How To Ask For A Pay Rise

Approaching the subject of salary with a manager or boss is difficult for most people. To ensure you’re adequately prepared, SEEK and Hays have rounded up some top tips on how to ask for a pay rise.
 
Do your research: Nicolette Maury, Managing Director of Intuit Australia, says you should “make sure you research how similar jobs pay so you can set realistic expectations for yourself and your employer.” Having a look at roles advertised on SEEK that are similar to yours can provide a good indication of what to expect. 
 
Gather your supporting evidence: For your salary increase request to be successful, you need to demonstrate why you deserve a raise. You must have specific and quantifiable evidence to present to your boss when asking for salary increases. Prepare a list of your recent achievements that exceed your objectives. It may help to look back at your last performance review or your original job description.

Create a list of any changes or rising work volumes or duties you’re now undertaking and extra projects you’ve been involved in. Whatever evidence you gather, the point to remember is that it needs to demonstrate the greater value you now bring to your employer. 
 
Don’t just leave it at achievements: It’s integral to demonstrate what you are proud of in the organisation. This can include a major milestone you are grateful for, how happy you are within your team, or how pleased you are about your role within the organisation. In this situation, it pays to start the meeting off on a positive note.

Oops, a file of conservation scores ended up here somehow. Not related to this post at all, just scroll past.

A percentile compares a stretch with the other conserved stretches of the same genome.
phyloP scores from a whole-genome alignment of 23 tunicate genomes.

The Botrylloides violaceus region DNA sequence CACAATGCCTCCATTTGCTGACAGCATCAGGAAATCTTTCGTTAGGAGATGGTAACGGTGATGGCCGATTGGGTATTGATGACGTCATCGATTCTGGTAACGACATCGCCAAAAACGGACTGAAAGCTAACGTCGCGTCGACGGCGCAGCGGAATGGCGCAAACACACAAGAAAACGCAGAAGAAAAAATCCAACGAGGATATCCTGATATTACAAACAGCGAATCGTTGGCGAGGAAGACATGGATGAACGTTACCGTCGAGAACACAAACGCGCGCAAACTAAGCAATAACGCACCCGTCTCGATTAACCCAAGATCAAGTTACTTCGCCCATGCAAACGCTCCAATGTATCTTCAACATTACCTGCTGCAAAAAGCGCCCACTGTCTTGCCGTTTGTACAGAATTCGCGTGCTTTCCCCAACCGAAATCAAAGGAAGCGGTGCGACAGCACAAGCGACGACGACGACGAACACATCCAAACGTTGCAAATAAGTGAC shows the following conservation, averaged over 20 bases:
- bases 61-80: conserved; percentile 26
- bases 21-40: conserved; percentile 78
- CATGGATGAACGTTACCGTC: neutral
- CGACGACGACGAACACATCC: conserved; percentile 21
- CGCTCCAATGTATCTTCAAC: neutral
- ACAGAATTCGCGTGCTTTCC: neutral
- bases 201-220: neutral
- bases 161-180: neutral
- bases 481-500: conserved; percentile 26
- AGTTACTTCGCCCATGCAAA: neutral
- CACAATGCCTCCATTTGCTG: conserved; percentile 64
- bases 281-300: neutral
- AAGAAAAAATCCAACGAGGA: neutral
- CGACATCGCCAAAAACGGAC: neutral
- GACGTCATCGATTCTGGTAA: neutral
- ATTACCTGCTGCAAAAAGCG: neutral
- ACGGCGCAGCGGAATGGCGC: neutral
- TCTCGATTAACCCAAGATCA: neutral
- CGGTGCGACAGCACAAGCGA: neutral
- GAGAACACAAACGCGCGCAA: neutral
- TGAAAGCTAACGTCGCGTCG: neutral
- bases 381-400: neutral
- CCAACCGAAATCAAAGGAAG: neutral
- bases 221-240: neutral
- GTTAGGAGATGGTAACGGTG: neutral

Listen and be gracious: Choosing the right words, and how much you say in your meeting is paramount to a positive reaction from your manager. If you approach the conversation with high expectations or suggesting you’re currently underpaid, it’s likely you’ll come across as being over-assertive or even aggressive. You may like to open the subject by saying, “I’ve been thinking about my performance the last year and how it might be reflected in my pay.” 
 
Once you’ve presented the reasons why you think you deserve a pay rise, let your manager respond, and listen with an open mind. If your manager decides not to increase your salary, ask for feedback on how you can improve your performance over the next year, and try to take any constructive criticism on board.
 
Be prepared to negotiate the value of your pay rise: Your boss may want to negotiate the value of your salary increase. Be prepared to discuss the salary you feel your results are worth. Throughout this discussion, remember your justifications for asking for a pay rise in the first place. Also, consider how much you are willing to compromise – it can help to have a salary range in mind, with a top and a bottom amount that you think would be fair. 
 
Have a plan B: If your manager doesn’t agree on a pay rise, Nicolette suggests to “consider alternatives to an increase, such as asking for more workplace flexibility, holiday time or training.” Have your plan B ready so if your initial request is rejected, you can ask for an alternative.

Certain industries will have company procedures in place that will need to be adhered to when asking for a pay rise. It may be worthwhile to speak to your manager or boss about the preferred  method, which could include organising a meeting, submitting an email or writing a formal letter.

When you’re asking for a pay increase, the goal is to convince your manager that you’re worthy of a higher salary. For anyone requiring assistance, we offer a career coaching service where we can assist you with achieving your career goals.
 
Sources:
Seek and Hays

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